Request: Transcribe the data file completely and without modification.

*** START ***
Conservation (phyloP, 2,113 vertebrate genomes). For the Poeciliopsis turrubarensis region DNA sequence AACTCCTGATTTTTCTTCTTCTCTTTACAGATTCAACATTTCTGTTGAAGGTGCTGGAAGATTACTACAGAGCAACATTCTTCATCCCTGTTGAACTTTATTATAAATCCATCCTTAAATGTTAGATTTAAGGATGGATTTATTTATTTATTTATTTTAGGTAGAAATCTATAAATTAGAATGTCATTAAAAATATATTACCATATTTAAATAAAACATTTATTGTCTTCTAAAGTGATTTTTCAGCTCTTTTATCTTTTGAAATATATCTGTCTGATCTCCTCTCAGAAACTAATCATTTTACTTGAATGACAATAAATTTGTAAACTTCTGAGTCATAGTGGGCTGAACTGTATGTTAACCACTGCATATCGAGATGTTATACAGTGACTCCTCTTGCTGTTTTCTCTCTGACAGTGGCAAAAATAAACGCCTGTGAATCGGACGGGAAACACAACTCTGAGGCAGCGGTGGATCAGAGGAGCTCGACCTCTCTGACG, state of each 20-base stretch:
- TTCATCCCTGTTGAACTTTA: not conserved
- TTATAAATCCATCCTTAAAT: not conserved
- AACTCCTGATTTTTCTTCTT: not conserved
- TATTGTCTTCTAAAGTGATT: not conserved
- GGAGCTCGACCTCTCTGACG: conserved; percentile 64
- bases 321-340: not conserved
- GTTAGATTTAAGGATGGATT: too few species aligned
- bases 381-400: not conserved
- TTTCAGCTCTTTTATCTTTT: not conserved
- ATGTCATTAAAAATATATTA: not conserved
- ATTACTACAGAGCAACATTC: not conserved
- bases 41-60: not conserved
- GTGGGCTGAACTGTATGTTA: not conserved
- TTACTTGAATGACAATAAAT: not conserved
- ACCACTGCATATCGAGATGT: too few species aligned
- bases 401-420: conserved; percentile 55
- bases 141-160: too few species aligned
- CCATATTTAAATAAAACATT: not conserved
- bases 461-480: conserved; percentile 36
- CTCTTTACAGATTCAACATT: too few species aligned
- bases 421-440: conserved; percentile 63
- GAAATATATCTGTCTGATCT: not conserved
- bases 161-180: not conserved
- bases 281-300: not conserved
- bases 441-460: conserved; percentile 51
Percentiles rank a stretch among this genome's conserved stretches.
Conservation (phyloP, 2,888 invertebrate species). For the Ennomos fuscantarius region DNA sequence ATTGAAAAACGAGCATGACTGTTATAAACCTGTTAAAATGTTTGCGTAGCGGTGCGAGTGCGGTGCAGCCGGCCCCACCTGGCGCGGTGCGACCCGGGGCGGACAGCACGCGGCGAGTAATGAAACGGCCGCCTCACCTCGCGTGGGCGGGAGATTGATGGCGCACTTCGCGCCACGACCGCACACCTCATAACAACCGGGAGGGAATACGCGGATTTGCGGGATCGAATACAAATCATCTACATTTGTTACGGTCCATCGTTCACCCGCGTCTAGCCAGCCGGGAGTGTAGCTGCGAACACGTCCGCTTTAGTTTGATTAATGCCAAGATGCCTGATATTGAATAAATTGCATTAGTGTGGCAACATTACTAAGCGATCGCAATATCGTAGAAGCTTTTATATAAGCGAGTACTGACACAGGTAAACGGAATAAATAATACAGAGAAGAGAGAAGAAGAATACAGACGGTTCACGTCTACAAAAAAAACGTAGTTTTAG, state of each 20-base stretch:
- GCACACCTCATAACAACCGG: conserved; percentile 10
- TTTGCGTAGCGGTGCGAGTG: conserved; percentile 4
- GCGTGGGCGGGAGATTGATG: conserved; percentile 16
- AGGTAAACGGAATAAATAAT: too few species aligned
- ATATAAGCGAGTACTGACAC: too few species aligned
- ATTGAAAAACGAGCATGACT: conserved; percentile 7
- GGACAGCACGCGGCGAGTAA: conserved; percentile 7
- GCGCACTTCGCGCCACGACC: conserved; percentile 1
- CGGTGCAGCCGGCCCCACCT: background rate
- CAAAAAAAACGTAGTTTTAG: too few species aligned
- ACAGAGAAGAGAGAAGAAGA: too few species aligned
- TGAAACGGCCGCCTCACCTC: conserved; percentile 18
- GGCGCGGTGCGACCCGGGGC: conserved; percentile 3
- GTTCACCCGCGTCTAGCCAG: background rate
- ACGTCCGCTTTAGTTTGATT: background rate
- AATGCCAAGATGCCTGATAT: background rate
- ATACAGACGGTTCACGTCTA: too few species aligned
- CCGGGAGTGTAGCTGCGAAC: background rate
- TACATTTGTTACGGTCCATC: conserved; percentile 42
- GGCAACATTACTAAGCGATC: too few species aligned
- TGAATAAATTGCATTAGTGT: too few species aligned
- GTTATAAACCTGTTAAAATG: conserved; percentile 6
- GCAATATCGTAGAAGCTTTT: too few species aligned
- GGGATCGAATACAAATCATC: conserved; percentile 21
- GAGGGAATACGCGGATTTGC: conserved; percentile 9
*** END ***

Conservation (phyloP, 2,113 vertebrate genomes). For the Poeciliopsis turrubarensis region DNA sequence AACTCCTGATTTTTCTTCTTCTCTTTACAGATTCAACATTTCTGTTGAAGGTGCTGGAAGATTACTACAGAGCAACATTCTTCATCCCTGTTGAACTTTATTATAAATCCATCCTTAAATGTTAGATTTAAGGATGGATTTATTTATTTATTTATTTTAGGTAGAAATCTATAAATTAGAATGTCATTAAAAATATATTACCATATTTAAATAAAACATTTATTGTCTTCTAAAGTGATTTTTCAGCTCTTTTATCTTTTGAAATATATCTGTCTGATCTCCTCTCAGAAACTAATCATTTTACTTGAATGACAATAAATTTGTAAACTTCTGAGTCATAGTGGGCTGAACTGTATGTTAACCACTGCATATCGAGATGTTATACAGTGACTCCTCTTGCTGTTTTCTCTCTGACAGTGGCAAAAATAAACGCCTGTGAATCGGACGGGAAACACAACTCTGAGGCAGCGGTGGATCAGAGGAGCTCGACCTCTCTGACG, state of each 20-base stretch:
- TTCATCCCTGTTGAACTTTA: not conserved
- TTATAAATCCATCCTTAAAT: not conserved
- AACTCCTGATTTTTCTTCTT: not conserved
- TATTGTCTTCTAAAGTGATT: not conserved
- GGAGCTCGACCTCTCTGACG: conserved; percentile 64
- bases 321-340: not conserved
- GTTAGATTTAAGGATGGATT: too few species aligned
- bases 381-400: not conserved
- TTTCAGCTCTTTTATCTTTT: not conserved
- ATGTCATTAAAAATATATTA: not conserved
- ATTACTACAGAGCAACATTC: not conserved
- bases 41-60: not conserved
- GTGGGCTGAACTGTATGTTA: not conserved
- TTACTTGAATGACAATAAAT: not conserved
- ACCACTGCATATCGAGATGT: too few species aligned
- bases 401-420: conserved; percentile 55
- bases 141-160: too few species aligned
- CCATATTTAAATAAAACATT: not conserved
- bases 461-480: conserved; percentile 36
- CTCTTTACAGATTCAACATT: too few species aligned
- bases 421-440: conserved; percentile 63
- GAAATATATCTGTCTGATCT: not conserved
- bases 161-180: not conserved
- bases 281-300: not conserved
- bases 441-460: conserved; percentile 51
Percentiles rank a stretch among this genome's conserved stretches.
Conservation (phyloP, 2,888 invertebrate species). For the Ennomos fuscantarius region DNA sequence ATTGAAAAACGAGCATGACTGTTATAAACCTGTTAAAATGTTTGCGTAGCGGTGCGAGTGCGGTGCAGCCGGCCCCACCTGGCGCGGTGCGACCCGGGGCGGACAGCACGCGGCGAGTAATGAAACGGCCGCCTCACCTCGCGTGGGCGGGAGATTGATGGCGCACTTCGCGCCACGACCGCACACCTCATAACAACCGGGAGGGAATACGCGGATTTGCGGGATCGAATACAAATCATCTACATTTGTTACGGTCCATCGTTCACCCGCGTCTAGCCAGCCGGGAGTGTAGCTGCGAACACGTCCGCTTTAGTTTGATTAATGCCAAGATGCCTGATATTGAATAAATTGCATTAGTGTGGCAACATTACTAAGCGATCGCAATATCGTAGAAGCTTTTATATAAGCGAGTACTGACACAGGTAAACGGAATAAATAATACAGAGAAGAGAGAAGAAGAATACAGACGGTTCACGTCTACAAAAAAAACGTAGTTTTAG, state of each 20-base stretch:
- GCACACCTCATAACAACCGG: conserved; percentile 10
- TTTGCGTAGCGGTGCGAGTG: conserved; percentile 4
- GCGTGGGCGGGAGATTGATG: conserved; percentile 16
- AGGTAAACGGAATAAATAAT: too few species aligned
- ATATAAGCGAGTACTGACAC: too few species aligned
- ATTGAAAAACGAGCATGACT: conserved; percentile 7
- GGACAGCACGCGGCGAGTAA: conserved; percentile 7
- GCGCACTTCGCGCCACGACC: conserved; percentile 1
- CGGTGCAGCCGGCCCCACCT: background rate
- CAAAAAAAACGTAGTTTTAG: too few species aligned
- ACAGAGAAGAGAGAAGAAGA: too few species aligned
- TGAAACGGCCGCCTCACCTC: conserved; percentile 18
- GGCGCGGTGCGACCCGGGGC: conserved; percentile 3
- GTTCACCCGCGTCTAGCCAG: background rate
- ACGTCCGCTTTAGTTTGATT: background rate
- AATGCCAAGATGCCTGATAT: background rate
- ATACAGACGGTTCACGTCTA: too few species aligned
- CCGGGAGTGTAGCTGCGAAC: background rate
- TACATTTGTTACGGTCCATC: conserved; percentile 42
- GGCAACATTACTAAGCGATC: too few species aligned
- TGAATAAATTGCATTAGTGT: too few species aligned
- GTTATAAACCTGTTAAAATG: conserved; percentile 6
- GCAATATCGTAGAAGCTTTT: too few species aligned
- GGGATCGAATACAAATCATC: conserved; percentile 21
- GAGGGAATACGCGGATTTGC: conserved; percentile 9